The celeriac shawarma at Rovi is kind of a big deal. In fact, it’s borderline life-changing. Yes, you probably should order another one even if it’s just you, it’s that good. Then again, pretty much all of the vegetable dishes at this Middle Eastern-leaning spot on Wells Street deserve a shout out. The kitchen specialises in non-meat dishes that rival most carnivore options we can think of in London. The restaurant itself is bright and charming, in a minimalistic way. It’s a great spot for a grown-up, sit-down meal.

This restaurant is pronounced ‘Mary’. It’s important you know how to say it, because as soon as you try the food at this excellent fine dining spot you’ll want to tell people about how the pea custard has ruined mushy peas for you forever. It’s a sophisticated South Pacific-meets-French spot with a velvet-clad bar upstairs and a serious dining room situation underground. Although there are à la carte options, what you really want to get involved in is one of the tasting menus. A full three-hour, wine pairing, blow-the-budget evening is where Mere really shines.

In our opinion, Portland is the ideal place for anyone who’s curious about the Chef’s Table experience they’ve seen on Netflix, but doesn’t necessarily want to commit a huge chunk of their salary to dinner. You can order from the brilliant regular menu of small plates—where a three-course lunch is around £50, or from a pricier six-course tasting menu for dinner. The modern British food is creative and tasty. Think Iberico pork with sticky black garlic ‘jam’, or a crisp chicken skin bite with a light chicken liver mousse.

Here’s a likely conversation: “Where should we meet?”, “I dunno, central”. Ah yes, Fitzrovia is to friendships what Clapham Junction is to trains. All pals are going to pass through here at some point, and when you do, you should head to Yalla Yalla. This Beirut spot has a long menu of classics like lamb kibbeh, moussaka, and tahini. But this place really comes into its own when sharing, with mezze feast set menus and shawarma platters, plus cosy interiors which make it prime casual catch-up material.

Clipstone is the younger and even more informal kid sister to Portland. The food takes after its older sibling with lots of creative small plates, but with the added bonus of a pizza oven charring delicious things that you definitely want in your body. The modern European cooking’s never show-offy, and it’s another good spot for anyone looking to dip their toes into fine dining, but without the price tag or time commitment.

Meraki is a big, bright Greek restaurant run by the people behind Zuma and Coya, but you wouldn’t know it. Things here are pretty relaxed. It’s a spot where you could eat with either your somewhat stress-inducing mother in law, your cool east London mates, or messy baby brother, without fuss. The food is great overall, get the chops, any of the mezze options, and make sure you try at least one of their pasta dishes.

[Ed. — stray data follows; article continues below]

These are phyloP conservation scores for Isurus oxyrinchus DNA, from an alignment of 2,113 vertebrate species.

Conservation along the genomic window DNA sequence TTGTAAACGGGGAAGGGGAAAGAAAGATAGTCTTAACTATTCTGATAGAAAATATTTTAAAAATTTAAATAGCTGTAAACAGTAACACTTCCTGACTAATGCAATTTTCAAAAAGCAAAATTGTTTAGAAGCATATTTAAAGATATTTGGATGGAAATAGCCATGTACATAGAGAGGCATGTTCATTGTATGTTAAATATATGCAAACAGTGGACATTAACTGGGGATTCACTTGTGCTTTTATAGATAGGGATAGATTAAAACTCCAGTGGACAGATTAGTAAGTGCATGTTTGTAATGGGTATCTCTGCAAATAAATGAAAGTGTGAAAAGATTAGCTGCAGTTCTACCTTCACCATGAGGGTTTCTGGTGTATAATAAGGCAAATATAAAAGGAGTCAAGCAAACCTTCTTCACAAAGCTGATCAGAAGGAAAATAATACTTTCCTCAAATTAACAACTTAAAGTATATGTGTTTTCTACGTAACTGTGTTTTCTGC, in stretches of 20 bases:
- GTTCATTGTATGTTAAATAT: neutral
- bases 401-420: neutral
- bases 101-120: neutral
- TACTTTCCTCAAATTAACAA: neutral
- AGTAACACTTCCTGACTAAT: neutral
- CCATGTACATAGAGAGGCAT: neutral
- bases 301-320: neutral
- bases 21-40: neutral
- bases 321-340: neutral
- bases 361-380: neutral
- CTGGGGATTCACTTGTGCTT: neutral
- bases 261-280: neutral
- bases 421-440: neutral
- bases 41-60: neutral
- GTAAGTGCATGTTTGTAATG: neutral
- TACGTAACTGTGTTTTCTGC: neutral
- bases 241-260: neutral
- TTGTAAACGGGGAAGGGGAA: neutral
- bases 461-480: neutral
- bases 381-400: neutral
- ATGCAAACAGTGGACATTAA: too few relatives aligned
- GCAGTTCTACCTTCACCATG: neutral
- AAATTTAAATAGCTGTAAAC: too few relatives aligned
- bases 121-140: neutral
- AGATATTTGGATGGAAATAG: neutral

London has some pretty nice sushi spots where you don’t have to deep dive into your sofa to fund a dinner. Sushi Atelier does excellent raw fish at a pretty decent price, and it also comes with some exciting twists. Expect your sushi to be topped with anything from foie gras to BBQ sauce to parmesan—things that sound like they wouldn’t work, but actually do brilliantly. Use this restaurant for a quick fun meal or for an affordable but high-quality sushi dinner.

Having dinner at Berners Tavern feels like eating inside the Sistine Chapel, or at least a really, really rich guy’s house. The posh brasserie food’s good, but you’re really paying for the atmosphere—it’s a rite of passage to pretend that the ridiculously ornate decor and high ceilings are no big deal. It’s excellent for celebrations with a group, or when you’re going all-out to impress someone. If you don’t want to commit to a full meal, the bar’s excellent for an epic drink before you hit a show.

We like to visit Sagar for the kind of vegetarian food that tastes home-cooked. It’s comfortable and you can always get a table, and the south Indian food is incredibly consistent and always tasty. There are the usual dosas and thali set menus if you’re famished, and don’t miss the papadi chat, which is a mixed salad of lightly fried bread, potatoes, tangy sauce, and yoghurt.

Koba is a swish Korean spot that’s perfect for giving friends an intro to the joys of Korean barbecue, bubbling stews, and pajeon. The seats at the bar are nice, but the sleek restaurant at the back is where the real action is. You’ll feel like you’ve been seated at a high-tech art installation with futuristic induction fans at each table that make sure you don’t smell of smoke after a few rounds of sizzling short ribs and seafood. Koba’s a little pricey, but for the experience it’s worth the cost and it’s especially good for a small group hang.